2010 Annual Report
1a.Objectives (from AD-416)
LAB: Nutrition & Neurocognition
1. Determine the role of nutritional factors, especially B-vitamins and choline, in preventing age-related cognitive impairment using human intervention and population studies.
2. Characterize mechanisms by which nutritionally induced hyperhomocysteinemia affects neuronal function and cognitive performance using transgenic and other animal models of human cognitive decline.
1. Use cell models to develop mechanistic interpretations of the positive benefits of berry polyphenols and fatty acids by examining their direct effects on deficits in stress and protective signaling.
2. Establish the effects of dietary berry fruit extracts and/or fatty acids on behavioral and neuronal deficits in aging to assess the mechanisms involved and the most effective polyphenols/fatty acids in animal and human models.
1b.Approach (from AD-416)
LAB: Nutrition & Neurocognition
With the population aging, the imperativeness to understand and prevent age-related cognitive decline and disability grows more important. We approach this problem with nutritional studies in human populations and in studies of animal models. Observational and cohort studies in humans examine the association of modifiable nutritional factors especially B vitamins, vitamin D, and polyunsaturated fatty acids with the trajectory of cognitive decline and measurable brain volumes with age. Intervention studies with B vitamins to lower homocysteine levels in blood and protect against neurological and vascular degeneration examine our ability to delay cognitive decline, dementia, and disability.
Genotyping focusing on methylation pathways provide insight into how genetic variability may modify or modulate the neurological response to nutrition and dietary factors. Animal models of aging and dementia are employed to examine the mechanism of nutritional modification of neural and cerebrovascular degeneration with effects on behavior. Rodents are made deficient in B vitamins or polyunsaturated fatty acids or choline and effects on brain function (behavior), brain biochemistry, and brain histology provide insights into pathways by which nutritional perturbations influence aging brain chemistry and function.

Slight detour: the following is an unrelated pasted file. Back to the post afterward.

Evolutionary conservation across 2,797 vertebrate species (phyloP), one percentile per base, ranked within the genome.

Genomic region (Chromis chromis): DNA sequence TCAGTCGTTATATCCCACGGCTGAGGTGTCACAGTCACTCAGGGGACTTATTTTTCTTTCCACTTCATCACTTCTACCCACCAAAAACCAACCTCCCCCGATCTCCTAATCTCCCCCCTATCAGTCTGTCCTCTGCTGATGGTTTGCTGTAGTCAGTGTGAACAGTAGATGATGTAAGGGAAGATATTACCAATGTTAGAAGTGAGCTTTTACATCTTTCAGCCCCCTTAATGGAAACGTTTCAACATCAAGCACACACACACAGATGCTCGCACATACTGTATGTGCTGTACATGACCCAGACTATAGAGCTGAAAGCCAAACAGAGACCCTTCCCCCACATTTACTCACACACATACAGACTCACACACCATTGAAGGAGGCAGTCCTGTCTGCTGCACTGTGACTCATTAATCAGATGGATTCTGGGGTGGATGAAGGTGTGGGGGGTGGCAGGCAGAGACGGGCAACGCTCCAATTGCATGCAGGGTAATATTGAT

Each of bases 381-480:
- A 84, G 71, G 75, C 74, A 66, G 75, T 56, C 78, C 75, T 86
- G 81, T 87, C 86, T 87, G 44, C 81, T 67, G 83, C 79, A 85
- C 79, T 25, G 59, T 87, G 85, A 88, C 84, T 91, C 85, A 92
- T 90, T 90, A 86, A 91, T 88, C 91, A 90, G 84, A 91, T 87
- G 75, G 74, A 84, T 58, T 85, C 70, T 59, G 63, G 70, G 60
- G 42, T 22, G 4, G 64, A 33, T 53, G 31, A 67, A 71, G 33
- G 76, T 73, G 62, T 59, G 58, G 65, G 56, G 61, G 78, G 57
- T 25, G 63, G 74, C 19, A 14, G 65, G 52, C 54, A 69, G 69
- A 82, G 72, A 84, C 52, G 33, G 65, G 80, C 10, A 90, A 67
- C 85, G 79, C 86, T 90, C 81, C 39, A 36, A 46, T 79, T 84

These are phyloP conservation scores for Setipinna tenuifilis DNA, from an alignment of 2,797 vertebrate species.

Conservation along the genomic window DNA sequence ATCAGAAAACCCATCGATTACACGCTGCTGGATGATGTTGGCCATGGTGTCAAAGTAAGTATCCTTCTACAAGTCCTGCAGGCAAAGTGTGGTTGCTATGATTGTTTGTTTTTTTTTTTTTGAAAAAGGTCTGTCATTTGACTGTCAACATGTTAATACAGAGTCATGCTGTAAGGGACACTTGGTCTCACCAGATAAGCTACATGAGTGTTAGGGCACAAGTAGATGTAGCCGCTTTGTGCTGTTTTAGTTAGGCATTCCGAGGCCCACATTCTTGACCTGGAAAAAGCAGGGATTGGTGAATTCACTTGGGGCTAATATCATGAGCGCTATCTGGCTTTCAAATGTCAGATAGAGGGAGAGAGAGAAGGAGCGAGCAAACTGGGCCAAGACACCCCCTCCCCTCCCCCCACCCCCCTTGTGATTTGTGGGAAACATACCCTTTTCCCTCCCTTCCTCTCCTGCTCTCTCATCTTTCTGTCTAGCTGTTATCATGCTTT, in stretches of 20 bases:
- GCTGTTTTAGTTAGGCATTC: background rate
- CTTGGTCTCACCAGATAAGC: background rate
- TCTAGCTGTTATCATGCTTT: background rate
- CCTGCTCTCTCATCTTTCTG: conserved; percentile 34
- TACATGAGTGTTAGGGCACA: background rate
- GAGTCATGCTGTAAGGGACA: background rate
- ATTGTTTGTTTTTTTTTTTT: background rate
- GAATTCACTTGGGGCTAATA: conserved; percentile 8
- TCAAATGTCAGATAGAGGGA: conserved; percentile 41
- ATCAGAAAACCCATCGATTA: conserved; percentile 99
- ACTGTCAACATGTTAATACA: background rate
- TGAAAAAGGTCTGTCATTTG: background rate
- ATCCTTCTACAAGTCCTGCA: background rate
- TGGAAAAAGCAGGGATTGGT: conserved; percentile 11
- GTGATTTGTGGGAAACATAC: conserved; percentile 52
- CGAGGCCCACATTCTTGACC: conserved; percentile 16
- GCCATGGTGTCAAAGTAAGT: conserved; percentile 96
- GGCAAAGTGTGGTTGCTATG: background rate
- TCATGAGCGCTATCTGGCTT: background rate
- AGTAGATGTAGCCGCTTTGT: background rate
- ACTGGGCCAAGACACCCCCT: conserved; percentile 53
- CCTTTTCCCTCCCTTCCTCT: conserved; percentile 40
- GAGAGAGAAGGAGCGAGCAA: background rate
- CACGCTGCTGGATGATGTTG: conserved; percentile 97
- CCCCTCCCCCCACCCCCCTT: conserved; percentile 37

The focus of the current project is to elucidate the mechanisms involved in the beneficial effects of berry fruit and polyunsaturated fatty acids (PUFAs) from fish or nut oils on reducing neurodegeneration mediated by oxidative stress (OS) and inflammation (INF). Mixed neuron/ glial cultures obtained from rats of different ages will be employed to delineate the neuroprotective effects of berry fruit or PUFA against OS/INF and subsequent stress mediated by glial cells. Additionally, muscarinic receptor-transfected COS-7 cells will be used to assess OS/INF localization and the effects of membrane lipids on the cellular responses to OS/INF. Extensive motor and cognitive assessments will also be made of senescent animals fed diets containing berry fruit or PUFAs. Finally, we will translate the behavioral findings obtained in our animal studies to the human condition by examining the effects of berry fruit or walnut supplementation on human gait and motor ability. This project will contribute to fundamental new knowledge of the putative role of berry fruit and PUFAs on reducing OS/INF and behavioral deficits in aging. These studies will span basic cellular signaling, animal behavior and cognition, and human motor abilities, allowing for a comprehensive examination of the beneficial effects of berry fruit and nutritional PUFAs on the aging brain.
LAB: Nutrition & Neurocognition
This project includes the work of a subordinate project at the HNRCA funded through a Specific Cooperative Agreement with Tufts University. For the progress report, see 1950-51000-070-12S.